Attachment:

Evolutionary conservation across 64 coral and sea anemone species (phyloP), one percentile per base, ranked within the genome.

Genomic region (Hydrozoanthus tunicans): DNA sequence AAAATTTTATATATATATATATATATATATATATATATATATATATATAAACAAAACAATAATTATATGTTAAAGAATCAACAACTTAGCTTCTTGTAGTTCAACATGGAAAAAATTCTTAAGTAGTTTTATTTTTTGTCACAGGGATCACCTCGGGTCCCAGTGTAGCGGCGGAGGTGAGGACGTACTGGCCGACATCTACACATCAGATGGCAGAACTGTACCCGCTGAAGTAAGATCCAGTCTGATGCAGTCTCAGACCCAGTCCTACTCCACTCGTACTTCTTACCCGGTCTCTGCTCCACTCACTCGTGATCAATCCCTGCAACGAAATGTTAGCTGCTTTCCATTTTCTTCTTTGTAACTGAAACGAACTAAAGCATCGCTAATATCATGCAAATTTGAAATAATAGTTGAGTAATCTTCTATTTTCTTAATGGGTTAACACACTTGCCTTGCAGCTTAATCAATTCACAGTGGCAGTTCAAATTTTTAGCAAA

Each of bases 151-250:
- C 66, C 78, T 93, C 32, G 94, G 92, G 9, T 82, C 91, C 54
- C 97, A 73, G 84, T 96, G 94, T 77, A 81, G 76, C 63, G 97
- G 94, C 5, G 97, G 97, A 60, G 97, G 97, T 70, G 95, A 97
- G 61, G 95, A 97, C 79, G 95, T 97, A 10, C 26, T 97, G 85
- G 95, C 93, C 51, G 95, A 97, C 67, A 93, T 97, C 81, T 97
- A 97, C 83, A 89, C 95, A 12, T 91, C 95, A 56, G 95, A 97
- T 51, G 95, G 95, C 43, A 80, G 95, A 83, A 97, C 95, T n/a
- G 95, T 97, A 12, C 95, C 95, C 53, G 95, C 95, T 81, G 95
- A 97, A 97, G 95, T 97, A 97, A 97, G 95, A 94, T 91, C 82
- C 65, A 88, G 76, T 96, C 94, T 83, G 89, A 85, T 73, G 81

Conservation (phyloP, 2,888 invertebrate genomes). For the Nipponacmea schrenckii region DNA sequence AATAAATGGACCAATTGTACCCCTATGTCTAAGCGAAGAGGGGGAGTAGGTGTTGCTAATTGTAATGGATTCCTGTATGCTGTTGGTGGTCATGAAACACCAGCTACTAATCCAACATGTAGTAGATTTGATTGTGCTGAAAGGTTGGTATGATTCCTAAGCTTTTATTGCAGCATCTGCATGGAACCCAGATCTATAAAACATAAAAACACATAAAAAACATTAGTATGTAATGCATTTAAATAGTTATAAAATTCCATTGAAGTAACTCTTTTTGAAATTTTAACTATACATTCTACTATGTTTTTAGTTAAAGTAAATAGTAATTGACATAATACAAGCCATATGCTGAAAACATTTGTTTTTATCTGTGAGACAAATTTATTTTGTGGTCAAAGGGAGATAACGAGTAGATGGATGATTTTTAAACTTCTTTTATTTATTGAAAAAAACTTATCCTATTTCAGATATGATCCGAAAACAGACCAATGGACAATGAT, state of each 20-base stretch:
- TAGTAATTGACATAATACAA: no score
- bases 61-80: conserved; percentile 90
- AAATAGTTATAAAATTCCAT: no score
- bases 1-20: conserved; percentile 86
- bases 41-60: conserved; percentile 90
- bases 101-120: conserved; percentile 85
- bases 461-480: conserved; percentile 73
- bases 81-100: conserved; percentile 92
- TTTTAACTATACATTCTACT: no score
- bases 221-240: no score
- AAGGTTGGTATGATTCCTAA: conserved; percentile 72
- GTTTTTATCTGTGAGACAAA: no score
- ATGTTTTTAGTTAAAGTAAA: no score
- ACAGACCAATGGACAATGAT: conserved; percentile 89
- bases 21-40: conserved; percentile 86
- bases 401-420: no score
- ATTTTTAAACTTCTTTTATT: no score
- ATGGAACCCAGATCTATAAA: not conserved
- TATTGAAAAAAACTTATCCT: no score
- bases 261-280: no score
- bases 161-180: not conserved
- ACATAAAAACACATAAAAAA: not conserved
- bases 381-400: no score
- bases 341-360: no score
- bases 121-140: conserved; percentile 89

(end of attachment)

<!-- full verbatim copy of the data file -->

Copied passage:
Evolutionary conservation across 64 coral and sea anemone species (phyloP), one percentile per base, ranked within the genome.

Genomic region (Hydrozoanthus tunicans): DNA sequence AAAATTTTATATATATATATATATATATATATATATATATATATATATAAACAAAACAATAATTATATGTTAAAGAATCAACAACTTAGCTTCTTGTAGTTCAACATGGAAAAAATTCTTAAGTAGTTTTATTTTTTGTCACAGGGATCACCTCGGGTCCCAGTGTAGCGGCGGAGGTGAGGACGTACTGGCCGACATCTACACATCAGATGGCAGAACTGTACCCGCTGAAGTAAGATCCAGTCTGATGCAGTCTCAGACCCAGTCCTACTCCACTCGTACTTCTTACCCGGTCTCTGCTCCACTCACTCGTGATCAATCCCTGCAACGAAATGTTAGCTGCTTTCCATTTTCTTCTTTGTAACTGAAACGAACTAAAGCATCGCTAATATCATGCAAATTTGAAATAATAGTTGAGTAATCTTCTATTTTCTTAATGGGTTAACACACTTGCCTTGCAGCTTAATCAATTCACAGTGGCAGTTCAAATTTTTAGCAAA

Each of bases 151-250:
- C 66, C 78, T 93, C 32, G 94, G 92, G 9, T 82, C 91, C 54
- C 97, A 73, G 84, T 96, G 94, T 77, A 81, G 76, C 63, G 97
- G 94, C 5, G 97, G 97, A 60, G 97, G 97, T 70, G 95, A 97
- G 61, G 95, A 97, C 79, G 95, T 97, A 10, C 26, T 97, G 85
- G 95, C 93, C 51, G 95, A 97, C 67, A 93, T 97, C 81, T 97
- A 97, C 83, A 89, C 95, A 12, T 91, C 95, A 56, G 95, A 97
- T 51, G 95, G 95, C 43, A 80, G 95, A 83, A 97, C 95, T n/a
- G 95, T 97, A 12, C 95, C 95, C 53, G 95, C 95, T 81, G 95
- A 97, A 97, G 95, T 97, A 97, A 97, G 95, A 94, T 91, C 82
- C 65, A 88, G 76, T 96, C 94, T 83, G 89, A 85, T 73, G 81

Conservation (phyloP, 2,888 invertebrate genomes). For the Nipponacmea schrenckii region DNA sequence AATAAATGGACCAATTGTACCCCTATGTCTAAGCGAAGAGGGGGAGTAGGTGTTGCTAATTGTAATGGATTCCTGTATGCTGTTGGTGGTCATGAAACACCAGCTACTAATCCAACATGTAGTAGATTTGATTGTGCTGAAAGGTTGGTATGATTCCTAAGCTTTTATTGCAGCATCTGCATGGAACCCAGATCTATAAAACATAAAAACACATAAAAAACATTAGTATGTAATGCATTTAAATAGTTATAAAATTCCATTGAAGTAACTCTTTTTGAAATTTTAACTATACATTCTACTATGTTTTTAGTTAAAGTAAATAGTAATTGACATAATACAAGCCATATGCTGAAAACATTTGTTTTTATCTGTGAGACAAATTTATTTTGTGGTCAAAGGGAGATAACGAGTAGATGGATGATTTTTAAACTTCTTTTATTTATTGAAAAAAACTTATCCTATTTCAGATATGATCCGAAAACAGACCAATGGACAATGAT, state of each 20-base stretch:
- TAGTAATTGACATAATACAA: no score
- bases 61-80: conserved; percentile 90
- AAATAGTTATAAAATTCCAT: no score
- bases 1-20: conserved; percentile 86
- bases 41-60: conserved; percentile 90
- bases 101-120: conserved; percentile 85
- bases 461-480: conserved; percentile 73
- bases 81-100: conserved; percentile 92
- TTTTAACTATACATTCTACT: no score
- bases 221-240: no score
- AAGGTTGGTATGATTCCTAA: conserved; percentile 72
- GTTTTTATCTGTGAGACAAA: no score
- ATGTTTTTAGTTAAAGTAAA: no score
- ACAGACCAATGGACAATGAT: conserved; percentile 89
- bases 21-40: conserved; percentile 86
- bases 401-420: no score
- ATTTTTAAACTTCTTTTATT: no score
- ATGGAACCCAGATCTATAAA: not conserved
- TATTGAAAAAAACTTATCCT: no score
- bases 261-280: no score
- bases 161-180: not conserved
- ACATAAAAACACATAAAAAA: not conserved
- bases 381-400: no score
- bases 341-360: no score
- bases 121-140: conserved; percentile 89